Government Plan For Australia’s Future Rests On Cuts To Wages And Conditions

The message for Australian workers out of the Abbott Government’s competitiveness announcement today was that wages, conditions and job security are under renewed attack.

ACTU MEDIA RELEASE, 14 October 2014

“The Abbott Government’s competitiveness agenda delivers for the business lobby but gives cold comfort to ordinary working Australians,” ACTU President Ged Kearney said.

“Australians know that when the Liberals talk about ‘low cost, business friendly, less regulation and more competitive markets’, they are actually talking about taking away rights at work.

“Job creation and higher living standards are not borne out of an agenda to cut wages and conditions.

“The Abbott Government had an opportunity to spell out how they were going to create jobs, where those jobs will be and how they were going to help Australian workers into them.

“Instead what we got today was further evidence that this Government’s plan for the future rests on cuts to wage and conditions.”

Ms Kearney said the announcement of a little over $200 million for the Vocational Education and Training sector is dwarfed by the $1 billion they cut from skills and innovation in the Federal Budget just five short months ago.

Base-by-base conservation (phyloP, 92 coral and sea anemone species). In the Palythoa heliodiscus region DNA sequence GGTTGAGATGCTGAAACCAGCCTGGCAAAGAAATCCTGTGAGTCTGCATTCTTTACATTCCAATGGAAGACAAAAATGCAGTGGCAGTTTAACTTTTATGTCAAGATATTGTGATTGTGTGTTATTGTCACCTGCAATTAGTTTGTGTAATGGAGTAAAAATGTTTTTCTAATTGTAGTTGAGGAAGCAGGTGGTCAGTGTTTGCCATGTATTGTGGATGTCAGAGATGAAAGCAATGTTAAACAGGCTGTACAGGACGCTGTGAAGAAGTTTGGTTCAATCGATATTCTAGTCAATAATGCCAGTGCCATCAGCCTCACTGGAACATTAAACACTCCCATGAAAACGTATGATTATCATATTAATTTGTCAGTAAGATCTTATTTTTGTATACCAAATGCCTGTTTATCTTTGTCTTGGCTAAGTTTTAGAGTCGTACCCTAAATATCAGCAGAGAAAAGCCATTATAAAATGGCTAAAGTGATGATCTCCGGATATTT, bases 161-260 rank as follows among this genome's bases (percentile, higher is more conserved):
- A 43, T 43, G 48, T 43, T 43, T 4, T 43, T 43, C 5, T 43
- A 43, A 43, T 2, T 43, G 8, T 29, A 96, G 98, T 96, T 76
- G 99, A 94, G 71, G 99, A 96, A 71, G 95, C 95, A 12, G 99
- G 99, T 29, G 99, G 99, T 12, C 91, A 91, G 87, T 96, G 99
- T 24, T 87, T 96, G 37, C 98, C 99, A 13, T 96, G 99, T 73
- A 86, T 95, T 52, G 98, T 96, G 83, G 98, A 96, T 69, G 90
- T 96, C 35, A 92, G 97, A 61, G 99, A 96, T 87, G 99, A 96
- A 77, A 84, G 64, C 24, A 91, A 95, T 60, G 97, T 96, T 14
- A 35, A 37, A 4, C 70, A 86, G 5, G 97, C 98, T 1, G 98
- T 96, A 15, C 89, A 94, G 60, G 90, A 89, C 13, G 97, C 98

“Lifting apprenticeship completion rates and providing employers with the skilled and productive employees they need to grow their businesses and our economy is of critical importance but today’s announcement is a poor excuse for genuine commitment and investment.”

Ms Kearney also questioned the changes to the flawed 457 visa program that has been shown to be poorly targeted and open to rorting.

“With unemployment at a 12 year high, it is mind boggling that the Government is making it easier for employers to bring in foreign workers.”

Unions have always maintained that employers must show they have tested the labour market locally before looking for workers overseas, while employers who do recruit workers on 457 visas must also invest in training local workers as well.

Ms Kearney said lowering English standards for 457 visa holders and freezing minimum pay rates for two years will see foreign workers more easily exploited and increases the risk of injuries and deaths at work.

“If workers can’t read safety standards and procedures then their lives and their colleague’s lives are being put at risk.”

Australian Unions have renewed their call for a Senate Inquiry into the 457 visa program to ensure it is a transparent and regulated system that puts local jobs and training first.

“If this is all they have, it would be more credible to say they are not having an in industry policy at all,” Ms Kearney said.


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